Teaching Tools

21st Century Skills in the Classroom

21st Century Skills in the Classroom

Posted by: San Francisco Film Society

Media Literacy is the ability to analyze, evaluate and understand media messages.

The new literacies almost all involve social skills developed through collaboration and networking. These skills build on the foundation of traditional literacy, research skills, technical skills and critical analysis skills taught in the classroom.

—Henry Jenkins, “Confronting the Challenges of Participatory Culture: Media Education for the 21st Century”

Media Literacy and Classroom Filmmaking

Promoting and supporting media literacy and 21st century skills within the classroom is a key goal of any classroom filmmaking program. Through the acts of making, watching and learning about film and media, students become better equipped to deconstruct and understand the media that they encounter daily in a world crowded with imagery, messaging and digital information.

Why is Media Literacy Important?

In order to be realized creative thinkers and makers, students need to understand the imagery that they encounter in their everyday lives. Media arts instruction enables students to engage constructively with the growing digital landscape of the modern world. As both consumers and creators of media, young people need a complete understanding of how it is constructed.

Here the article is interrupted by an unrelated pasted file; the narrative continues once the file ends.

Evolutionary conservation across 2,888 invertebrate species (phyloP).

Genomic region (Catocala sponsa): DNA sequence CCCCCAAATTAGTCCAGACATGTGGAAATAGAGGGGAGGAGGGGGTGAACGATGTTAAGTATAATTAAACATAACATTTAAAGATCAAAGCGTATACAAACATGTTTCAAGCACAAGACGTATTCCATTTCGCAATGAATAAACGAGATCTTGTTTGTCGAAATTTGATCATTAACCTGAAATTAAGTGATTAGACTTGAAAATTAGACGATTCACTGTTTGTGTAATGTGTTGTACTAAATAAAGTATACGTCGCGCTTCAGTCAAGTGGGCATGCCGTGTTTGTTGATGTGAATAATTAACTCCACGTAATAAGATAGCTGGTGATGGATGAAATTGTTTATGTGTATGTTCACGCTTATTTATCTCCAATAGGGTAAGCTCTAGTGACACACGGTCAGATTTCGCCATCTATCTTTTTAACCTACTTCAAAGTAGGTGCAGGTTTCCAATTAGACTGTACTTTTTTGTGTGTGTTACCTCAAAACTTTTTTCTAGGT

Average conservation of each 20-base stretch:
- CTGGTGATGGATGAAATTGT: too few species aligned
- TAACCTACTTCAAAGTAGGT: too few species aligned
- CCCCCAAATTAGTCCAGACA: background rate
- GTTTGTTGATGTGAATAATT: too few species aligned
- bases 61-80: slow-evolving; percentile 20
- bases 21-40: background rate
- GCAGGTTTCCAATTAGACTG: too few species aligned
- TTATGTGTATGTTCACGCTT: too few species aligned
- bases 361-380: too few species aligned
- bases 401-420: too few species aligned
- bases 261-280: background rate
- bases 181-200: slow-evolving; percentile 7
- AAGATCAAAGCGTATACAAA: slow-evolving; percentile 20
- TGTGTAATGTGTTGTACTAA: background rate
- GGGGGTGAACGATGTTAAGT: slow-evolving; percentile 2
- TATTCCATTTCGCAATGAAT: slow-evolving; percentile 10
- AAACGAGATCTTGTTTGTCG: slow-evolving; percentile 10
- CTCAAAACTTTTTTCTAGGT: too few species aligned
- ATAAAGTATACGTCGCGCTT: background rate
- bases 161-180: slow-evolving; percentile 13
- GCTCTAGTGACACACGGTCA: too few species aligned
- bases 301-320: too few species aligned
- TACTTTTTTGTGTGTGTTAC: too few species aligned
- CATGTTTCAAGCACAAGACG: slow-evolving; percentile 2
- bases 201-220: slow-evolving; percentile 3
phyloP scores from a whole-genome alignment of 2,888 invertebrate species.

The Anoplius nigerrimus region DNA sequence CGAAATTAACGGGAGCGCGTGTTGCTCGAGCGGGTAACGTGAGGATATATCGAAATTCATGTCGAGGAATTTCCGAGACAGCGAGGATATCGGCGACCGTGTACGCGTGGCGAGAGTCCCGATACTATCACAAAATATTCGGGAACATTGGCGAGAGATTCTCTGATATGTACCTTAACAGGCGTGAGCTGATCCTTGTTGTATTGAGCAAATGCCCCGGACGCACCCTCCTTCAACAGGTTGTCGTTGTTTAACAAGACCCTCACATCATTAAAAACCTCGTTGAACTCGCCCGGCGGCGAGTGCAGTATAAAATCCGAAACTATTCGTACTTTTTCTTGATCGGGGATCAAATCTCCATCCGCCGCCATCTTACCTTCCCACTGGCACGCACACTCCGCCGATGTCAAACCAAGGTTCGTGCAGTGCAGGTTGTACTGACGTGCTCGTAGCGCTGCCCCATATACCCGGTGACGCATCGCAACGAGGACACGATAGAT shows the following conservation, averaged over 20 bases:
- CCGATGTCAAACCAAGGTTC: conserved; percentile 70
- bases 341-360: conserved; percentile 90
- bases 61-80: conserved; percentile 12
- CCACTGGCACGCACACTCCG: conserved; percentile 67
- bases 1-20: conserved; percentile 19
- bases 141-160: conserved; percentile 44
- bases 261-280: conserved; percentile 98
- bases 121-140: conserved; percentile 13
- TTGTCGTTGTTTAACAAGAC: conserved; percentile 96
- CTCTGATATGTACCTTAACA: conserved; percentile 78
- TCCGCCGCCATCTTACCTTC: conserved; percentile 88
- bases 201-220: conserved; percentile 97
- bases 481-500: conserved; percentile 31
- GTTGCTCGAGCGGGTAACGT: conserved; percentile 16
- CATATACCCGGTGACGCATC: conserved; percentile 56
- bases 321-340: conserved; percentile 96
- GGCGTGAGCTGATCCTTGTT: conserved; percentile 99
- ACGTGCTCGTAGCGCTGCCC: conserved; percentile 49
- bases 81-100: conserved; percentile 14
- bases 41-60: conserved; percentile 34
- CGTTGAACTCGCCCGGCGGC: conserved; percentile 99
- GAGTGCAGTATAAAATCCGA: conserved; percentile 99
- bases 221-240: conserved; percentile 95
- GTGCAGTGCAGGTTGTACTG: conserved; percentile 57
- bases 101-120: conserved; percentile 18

How Do We Achieve Media Literacy in the Classroom?

Through a coordinated approach that involves watching and deconstructing films as well as making their own media, students learn how media is constructed. They make their own choices and analyze other artists’ choices regarding the use of different mediums, artistic and authorial vision, what content is presented, who is the intended audience, and what is the purpose of the content.

The combination of making and watching films helps students learn to tell their own stories and to become media literate. FilmEd. does not provide a prescriptive list of films that should be watched in the classroom, since instructors, students, learning needs, and projects vary, but we do offer viewing guides for select films we have worked with in our Lesson Exchange section. We recommend that your students watch films that are age appropriate, relevant to the work they will be doing and, most importantly, that they spend time thinking critically about what they’ve watched. 

Classroom teachers and filmmaker instructors are encouraged to work together to select the films or film clips you will watch and discuss as part of your media arts program.

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